drilled into the skull). After removal, the brain cavity was filled with
sawdust, resin, and/or resin-soaked linen. By the end of the 2nd Century A.D.,
brain removal had mostly stopped.
The eyeballs were often
pushed into eye socket and covered with linen pads. Sometimes eyes were painted
onto the linen, but eventually the Egyptians began to use stone or glass eyes.
Some mummies received onions skins and occasionally whole onions for eyes.
Fingers & Toes
During the New Kingdom, finger- and toenails were actually tied onto the body so
that they wouldn't fall off during the drying period.
The only major organ left in the body, though it may have been removed
accidentally on occasion. It was considered the location of "reason,
emotion, memory, and personality."
intestines were usually placed in canopic jar. When mummymakers misplaced (or
ruined) the internal organs of one mummy, a rope was substituted for the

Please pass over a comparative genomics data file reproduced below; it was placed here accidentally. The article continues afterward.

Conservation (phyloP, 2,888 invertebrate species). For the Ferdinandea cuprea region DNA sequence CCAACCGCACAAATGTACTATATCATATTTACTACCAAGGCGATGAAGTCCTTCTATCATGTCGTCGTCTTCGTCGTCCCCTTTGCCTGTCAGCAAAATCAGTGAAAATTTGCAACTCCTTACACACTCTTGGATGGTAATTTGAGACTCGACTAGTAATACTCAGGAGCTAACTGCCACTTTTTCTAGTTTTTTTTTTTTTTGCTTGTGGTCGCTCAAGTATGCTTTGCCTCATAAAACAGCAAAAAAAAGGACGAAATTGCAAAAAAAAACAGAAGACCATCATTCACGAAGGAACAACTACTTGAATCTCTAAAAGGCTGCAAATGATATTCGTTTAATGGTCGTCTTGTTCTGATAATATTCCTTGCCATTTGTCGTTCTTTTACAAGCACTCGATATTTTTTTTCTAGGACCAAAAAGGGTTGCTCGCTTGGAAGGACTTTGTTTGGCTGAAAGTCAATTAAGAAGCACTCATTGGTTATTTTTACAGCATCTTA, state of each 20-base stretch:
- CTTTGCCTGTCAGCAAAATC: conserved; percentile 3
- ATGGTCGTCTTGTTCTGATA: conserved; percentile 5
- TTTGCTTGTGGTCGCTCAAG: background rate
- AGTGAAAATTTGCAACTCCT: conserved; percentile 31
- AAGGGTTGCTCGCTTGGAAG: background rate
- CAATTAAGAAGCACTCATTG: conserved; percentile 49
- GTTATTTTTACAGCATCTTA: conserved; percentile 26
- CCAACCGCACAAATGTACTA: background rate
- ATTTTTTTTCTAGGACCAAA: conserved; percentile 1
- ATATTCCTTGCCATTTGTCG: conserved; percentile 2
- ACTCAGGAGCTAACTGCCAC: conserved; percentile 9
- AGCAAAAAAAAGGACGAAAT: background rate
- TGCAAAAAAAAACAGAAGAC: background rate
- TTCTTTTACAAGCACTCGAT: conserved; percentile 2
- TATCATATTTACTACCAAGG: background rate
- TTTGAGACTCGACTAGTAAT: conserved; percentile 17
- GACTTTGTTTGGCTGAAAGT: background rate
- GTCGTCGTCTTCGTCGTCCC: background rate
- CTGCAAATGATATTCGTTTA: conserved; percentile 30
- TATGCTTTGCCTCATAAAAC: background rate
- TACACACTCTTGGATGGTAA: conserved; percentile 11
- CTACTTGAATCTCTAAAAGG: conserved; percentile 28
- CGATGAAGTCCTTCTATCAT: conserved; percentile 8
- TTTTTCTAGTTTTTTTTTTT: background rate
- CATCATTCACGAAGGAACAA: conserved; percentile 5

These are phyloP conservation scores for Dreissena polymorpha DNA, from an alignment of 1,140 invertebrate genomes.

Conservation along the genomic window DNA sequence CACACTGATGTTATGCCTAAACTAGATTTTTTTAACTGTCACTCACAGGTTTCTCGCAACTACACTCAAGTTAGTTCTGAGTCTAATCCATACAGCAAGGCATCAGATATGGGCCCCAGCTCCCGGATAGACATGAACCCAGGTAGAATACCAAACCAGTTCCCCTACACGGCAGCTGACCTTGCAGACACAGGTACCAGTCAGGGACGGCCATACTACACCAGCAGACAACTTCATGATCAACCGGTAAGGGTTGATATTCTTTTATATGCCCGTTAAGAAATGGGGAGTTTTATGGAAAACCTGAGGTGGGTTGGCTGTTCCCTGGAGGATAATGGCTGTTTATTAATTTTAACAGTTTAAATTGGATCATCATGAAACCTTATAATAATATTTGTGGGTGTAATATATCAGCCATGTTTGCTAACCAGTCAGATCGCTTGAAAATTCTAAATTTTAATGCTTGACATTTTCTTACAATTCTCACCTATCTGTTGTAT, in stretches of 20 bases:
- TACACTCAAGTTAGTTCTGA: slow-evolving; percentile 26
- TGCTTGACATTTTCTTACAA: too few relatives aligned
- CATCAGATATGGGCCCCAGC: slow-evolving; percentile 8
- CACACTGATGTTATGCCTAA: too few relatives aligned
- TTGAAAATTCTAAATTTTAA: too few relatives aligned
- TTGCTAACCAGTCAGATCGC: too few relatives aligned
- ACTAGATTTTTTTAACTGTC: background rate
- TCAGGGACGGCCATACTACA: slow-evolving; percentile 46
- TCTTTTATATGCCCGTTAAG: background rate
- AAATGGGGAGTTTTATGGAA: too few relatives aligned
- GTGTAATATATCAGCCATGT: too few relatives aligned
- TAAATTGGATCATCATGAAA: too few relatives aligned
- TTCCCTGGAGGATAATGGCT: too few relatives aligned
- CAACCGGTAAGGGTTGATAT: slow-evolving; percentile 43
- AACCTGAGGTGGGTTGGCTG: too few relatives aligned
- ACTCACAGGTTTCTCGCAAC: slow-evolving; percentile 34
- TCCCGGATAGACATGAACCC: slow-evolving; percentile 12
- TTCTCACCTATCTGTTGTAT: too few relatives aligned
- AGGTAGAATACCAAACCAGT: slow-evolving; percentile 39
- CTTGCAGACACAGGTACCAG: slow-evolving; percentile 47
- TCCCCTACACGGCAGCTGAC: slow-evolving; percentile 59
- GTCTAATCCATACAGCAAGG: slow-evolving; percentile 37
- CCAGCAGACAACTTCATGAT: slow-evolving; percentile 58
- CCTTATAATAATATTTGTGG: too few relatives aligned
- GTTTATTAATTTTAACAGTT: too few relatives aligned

intestines in a canopic jar.
kidneys were usually not removed. There is no word in ancient Egyptian language
for kidneys, so if they were sometimes removed, it may well have been
liver was usually placed in canopic jar.
The lungs were usually placed in canopic jar.
mouth was sometimes packed with material (such as linen or even wax), and the
tongue was sometimes covered with a tongue plate, often made from gold.
nostrils were often plugged, especially by the New Kingdom. Resin covered with
onion skin was put in nostrils of Ramesses IV. Mummymakers plugged nostrils with
wax during the 21st Dynasty. One mummy's nose was even plugged with peppercorns
during the 21st Dynasty.
The skin became dried during the mummification process, so Egyptians rubbed
different "moisturizers" onto the skin, such as oils, beeswax, spices,
and even milk and wine.
stomach was usually placed in canopic jar.